Filatova en Brouns
Tatianana Filatova (left) and Stan Brouns both win EUR 350,000 for their fundamental research. (Photo: Ammodo)

Every two years Ammodo gives awards for fundamental research to eight scientists in the Netherlands. This year Stan Brouns and Tatiana Filatova were winners.

Lees in het Nederlands

Ammodo is a foundation in Amsterdam that encourages developments in art, science and architecture. Some of the awards, worth EUR 350,000, are for practitioners of fundamental research who are mid-way through their careers. Eight awards are shared among biomedical sciences, culture, natural sciences, and social sciences every two years. Through its monetary awards, Ammodo enables researchers to explore new directions in their area of work. Two of the eight laureates of the Ammodo Science Award for Fundamental Research 2023 work at TU Delft. Two previous TU Delft winners of Ammodo Science Awards were Ronald Hanson (2015) and Stephanie Wehner (2019). 

Dr Stan Brouns (Faculty of Applied Sciences) works on the battle between bacteria and viruses (bacteriophages). And by extension, on the CRISPR-Cas system through which bacteria defend themselves against viruses. The CRISPR-Cas mechanism is currently the most important tool for genetic modification. Brouns also works on using bacteriophages as an alternative to antibiotics, which is losing ever more ground. 

I am very happy with the award, responds Brouns. I will think about a good project this year, but part of the award money will go to supporting the Phage Library. The Phage Library, that Brouns has been working for some years, systematically collects bacteriophages and charts their antibacterial activity.

Prof. Tatiana Filatova (Faculty of Technology, Policy and Management) is an economist and studies the exchange between climate change and socio-economic systems. In doing so, she tries to predict the responses of society to different climate scenarios. ‘What distinguishes Filatova’s work is that her research uses existing knowledge of social sciences to enrich traditional climate models’, writes the jury. ‘Her computer simulations show that poverty traps and ghettoes can emerge in climate sensitive areas, including in the Netherlands.’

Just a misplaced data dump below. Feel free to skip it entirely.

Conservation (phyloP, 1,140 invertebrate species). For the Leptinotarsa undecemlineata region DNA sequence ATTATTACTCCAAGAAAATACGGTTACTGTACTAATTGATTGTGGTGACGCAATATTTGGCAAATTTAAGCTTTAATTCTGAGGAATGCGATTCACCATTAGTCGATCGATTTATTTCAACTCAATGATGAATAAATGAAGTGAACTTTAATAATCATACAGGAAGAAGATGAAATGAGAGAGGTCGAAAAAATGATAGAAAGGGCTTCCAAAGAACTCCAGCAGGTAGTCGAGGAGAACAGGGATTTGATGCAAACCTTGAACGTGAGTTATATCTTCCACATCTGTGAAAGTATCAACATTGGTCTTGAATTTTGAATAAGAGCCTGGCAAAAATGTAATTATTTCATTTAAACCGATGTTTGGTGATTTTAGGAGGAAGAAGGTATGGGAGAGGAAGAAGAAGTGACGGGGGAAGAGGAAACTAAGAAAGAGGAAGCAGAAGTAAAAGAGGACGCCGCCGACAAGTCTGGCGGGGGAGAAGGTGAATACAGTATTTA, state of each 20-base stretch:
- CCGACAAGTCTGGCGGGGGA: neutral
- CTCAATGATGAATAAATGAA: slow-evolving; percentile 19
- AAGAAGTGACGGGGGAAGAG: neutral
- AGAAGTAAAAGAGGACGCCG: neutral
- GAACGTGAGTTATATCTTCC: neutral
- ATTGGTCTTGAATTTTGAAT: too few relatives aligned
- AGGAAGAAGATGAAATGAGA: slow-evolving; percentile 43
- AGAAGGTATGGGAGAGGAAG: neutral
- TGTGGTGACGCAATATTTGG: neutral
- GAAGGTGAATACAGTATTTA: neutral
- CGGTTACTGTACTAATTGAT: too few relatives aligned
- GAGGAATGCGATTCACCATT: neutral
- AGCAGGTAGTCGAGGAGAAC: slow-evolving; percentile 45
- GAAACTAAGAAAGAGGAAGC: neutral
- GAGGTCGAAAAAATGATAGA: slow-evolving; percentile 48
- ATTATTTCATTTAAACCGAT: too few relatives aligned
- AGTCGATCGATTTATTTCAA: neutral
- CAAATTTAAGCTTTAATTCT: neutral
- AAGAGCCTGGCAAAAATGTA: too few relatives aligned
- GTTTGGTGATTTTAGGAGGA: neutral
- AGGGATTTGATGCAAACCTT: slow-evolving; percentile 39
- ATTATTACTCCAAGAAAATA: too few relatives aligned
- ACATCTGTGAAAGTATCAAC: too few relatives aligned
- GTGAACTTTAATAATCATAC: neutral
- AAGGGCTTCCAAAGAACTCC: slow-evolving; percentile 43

I am considering using it to bring the research to a new level’, writes Filatova, actually at the crossroads of my ERC & VIDI projects. I still need to plan carefully but the direction I am thinking about concerns the use the novel data on household adaptation behavior collected within ERC and the development of a new generation of reusable open access modular computer simulations that mimic how people make choices when facing climate-driven risks. 

  • Delta recently reported on her study in Ecological Economics on the (positive) impact of the ‘Room for the Rivers’ programme on the price of adjacent housing. 

Controversial fund
Ammodo, founded in 2011, promotes art and science. In 2014, six professors raised concerns about it in the NRC newspaper. They believed that the KNAW (Royal Netherlands Academy of Arts and Sciences), that collaborates with Ammodo, should distance itself from Ammodo as the foundation’s capital, worth EUR 1 million, was misappropriated from a stevedores’ pension fund. The case was brought to the High Court and discussed in the House of Representatives. A settlement was ultimately reached, but the six professors were not happy with this.

In 2014, the KNAW saw ‘no impediments for the Board of the KNAW to enter into a partnership with the Ammodo Foundation’. In the meantime, the KNAW name is no longer associated with the award. When asked, a KNAW spokesperson responded with: ‘We were more closely involved in two award events, and for another two we only did the nomination and selection. The withdrawal of the KNAW is largely connected to its policy in recent years to limit our input in academic awards to our core tasks. We also did this with other awards such as the Heineken Awards. The ties were completely broken this year, and the award has also changed in character. There are still several KNAW members in juries, but they do this under their own name.’

Are the laureates aware of this history? Brouns writes: ‘I read about the controversy, but we understood from the organisation that the pension fund issue is closed for both sides.’

All recipients, including me, are aware of the issue, writes Filatova. The article you refer to was published almost 10 years ago and relates to an issue that has been positively settled between Inphykem and the port stakeholders in the beginning of 2010. Since then the foundation was restructured and Ammodo is open about it on its website. (Dutch only)